Graduation Tales | Hilary overcomes Covid-19 to graduate with Masters degree

Hilary Hyett Graduation cap and gown 2022

This week, the International Convention Centre Wales in Newport will once again see thousands of our graduates cross the stage in their cap and gown. To celebrate, we are sharing the stories of some of our inspirational students.

Hilary Hyett, a physiotherapist from Cardiff, is graduating from the University of South Wales (USW) with an MSc in Strategic Leadership (Health and Social Care). She is the Team Lead for Cardiff Community Resource Team – an NHS service made up of physiotherapists, occupational therapists, nurses, dieticians and speech and language therapists, medical consultants and support staff.

The team, based in Cardiff and Vale University Health Board, works closely with Cardiff Council Homecare staff to provide support to people who are housebound, with the aim of preventing hospital admissions where possible. The Council provide carers so that the team can support people at home, and give them the clinical support and therapeutic rehabilitation they need, without having to be admitted to hospital.

They also support people who have been admitted to hospital, so that as soon as they are medically fit, they can move back home to continue with their care, therapy and rehabilitation.

Hilary, who caught Covid-19 twice during the pandemic, is finally able to celebrate after her studies were disrupted back in March 2020 – on top of a high-pressure job at the frontline of the NHS.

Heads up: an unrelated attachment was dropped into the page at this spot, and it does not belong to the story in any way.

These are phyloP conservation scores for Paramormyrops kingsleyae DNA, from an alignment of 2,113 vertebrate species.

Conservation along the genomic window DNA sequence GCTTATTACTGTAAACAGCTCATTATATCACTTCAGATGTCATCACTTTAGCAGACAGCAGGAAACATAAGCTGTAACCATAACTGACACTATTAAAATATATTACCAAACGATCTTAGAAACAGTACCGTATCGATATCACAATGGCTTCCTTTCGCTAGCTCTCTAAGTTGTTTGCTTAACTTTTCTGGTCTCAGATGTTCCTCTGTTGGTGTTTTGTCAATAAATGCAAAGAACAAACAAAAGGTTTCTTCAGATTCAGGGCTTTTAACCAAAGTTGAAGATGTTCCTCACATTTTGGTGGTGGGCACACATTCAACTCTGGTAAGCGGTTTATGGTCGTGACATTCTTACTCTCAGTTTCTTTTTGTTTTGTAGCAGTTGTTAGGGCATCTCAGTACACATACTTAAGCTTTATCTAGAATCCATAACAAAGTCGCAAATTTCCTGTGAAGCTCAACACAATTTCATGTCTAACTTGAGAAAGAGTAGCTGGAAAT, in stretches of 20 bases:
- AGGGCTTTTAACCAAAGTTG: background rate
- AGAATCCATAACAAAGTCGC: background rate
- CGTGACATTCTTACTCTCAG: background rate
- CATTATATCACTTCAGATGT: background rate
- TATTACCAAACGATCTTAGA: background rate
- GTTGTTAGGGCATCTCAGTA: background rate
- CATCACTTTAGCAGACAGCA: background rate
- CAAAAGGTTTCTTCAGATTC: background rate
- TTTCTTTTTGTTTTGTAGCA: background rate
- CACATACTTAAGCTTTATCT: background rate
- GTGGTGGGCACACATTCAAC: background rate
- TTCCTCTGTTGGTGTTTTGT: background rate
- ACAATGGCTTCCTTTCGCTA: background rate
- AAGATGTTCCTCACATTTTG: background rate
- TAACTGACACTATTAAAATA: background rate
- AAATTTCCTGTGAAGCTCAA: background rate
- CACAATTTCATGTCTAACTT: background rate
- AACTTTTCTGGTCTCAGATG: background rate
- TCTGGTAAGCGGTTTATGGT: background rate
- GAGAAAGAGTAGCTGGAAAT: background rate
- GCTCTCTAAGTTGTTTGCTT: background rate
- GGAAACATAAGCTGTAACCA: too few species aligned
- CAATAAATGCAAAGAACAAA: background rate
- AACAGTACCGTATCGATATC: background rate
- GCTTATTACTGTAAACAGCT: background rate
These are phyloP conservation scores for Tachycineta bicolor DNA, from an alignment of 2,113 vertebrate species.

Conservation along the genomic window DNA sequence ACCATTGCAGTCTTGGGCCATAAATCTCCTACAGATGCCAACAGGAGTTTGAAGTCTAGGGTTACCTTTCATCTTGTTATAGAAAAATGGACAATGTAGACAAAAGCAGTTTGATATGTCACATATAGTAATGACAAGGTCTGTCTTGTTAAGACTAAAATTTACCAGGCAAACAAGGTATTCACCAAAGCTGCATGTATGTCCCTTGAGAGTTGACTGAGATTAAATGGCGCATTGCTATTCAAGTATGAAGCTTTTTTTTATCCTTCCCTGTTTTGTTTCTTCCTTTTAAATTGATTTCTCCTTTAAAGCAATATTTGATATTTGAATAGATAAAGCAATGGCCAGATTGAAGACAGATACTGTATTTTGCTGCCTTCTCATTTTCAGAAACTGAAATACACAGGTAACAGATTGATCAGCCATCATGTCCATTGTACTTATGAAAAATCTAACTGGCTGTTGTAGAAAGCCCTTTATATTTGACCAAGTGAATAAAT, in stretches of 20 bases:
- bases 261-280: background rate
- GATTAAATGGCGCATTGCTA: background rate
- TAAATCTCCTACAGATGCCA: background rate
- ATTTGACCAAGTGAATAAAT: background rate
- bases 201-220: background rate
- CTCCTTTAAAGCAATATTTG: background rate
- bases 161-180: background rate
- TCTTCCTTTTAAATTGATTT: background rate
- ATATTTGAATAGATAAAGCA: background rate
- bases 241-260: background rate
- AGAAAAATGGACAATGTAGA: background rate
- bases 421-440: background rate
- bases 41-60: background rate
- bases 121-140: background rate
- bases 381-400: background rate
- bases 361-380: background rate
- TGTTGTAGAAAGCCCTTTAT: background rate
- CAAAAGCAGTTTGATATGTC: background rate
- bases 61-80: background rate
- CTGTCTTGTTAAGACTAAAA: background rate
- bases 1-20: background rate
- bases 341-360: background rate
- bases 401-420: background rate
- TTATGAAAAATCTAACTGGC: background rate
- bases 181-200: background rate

“With Covid-19 and all the restrictions, the pressures are really high and the care capacity crisis within the community is really impacting on our patient flow at the moment,” she said.

“But we're all doing what we can in order to help the system, because there are many challenges now, more so than there were two years ago because of the ongoing effects of the pandemic.”

Having completed a PGC (postgraduate certificate) in Leadership in 2012, Hilary had the opportunity to study a Masters degree in order to progress in her career, and as her two children were now teenagers, January 2019 seemed the right time to return to study.

“The course looked really interesting, and the fact that there were no written exams attached to it was a really big plus for me,” said Hilary.

“On top of everything else, the thought of having to study for exams and sit exams on top of the coursework and assignments really didn’t appeal. There's a limit to how much stress I wanted to put on myself.

“The curriculum covered a lot of things that I thought would be useful, and the final project was very improvement-focused within the workplace. That was quite appealing because I'm not a natural academic who wants to spend hours reading. If I'm doing a piece of work I want to give it my best shot and I don't want to fail at it, so having that practical element and being able to implement the theoretical learning within a project in the workplace was one of the main reasons I chose the course.

“We did a coaching module which looked at practical skills to helping people within the workplace, so that was really helpful as the pandemic progressed and we all had to adapt to the uncertainty and ever-changing guidance.

“It was a lot of hard work on top of the day job, and I spent many weekends and days off at the laptop, but I had to keep the end goal in sight. I feel as if I’ve now removed the barrier for me to go forward in my career, and I’m proud of myself for keeping going. It’s about future-proofing myself, getting this qualification under my belt and allowing me to develop and cement my leadership style as I go forward.

"I would like to thank my family for all their support and encouragement over the last three years, that helped me to reach my goal!”


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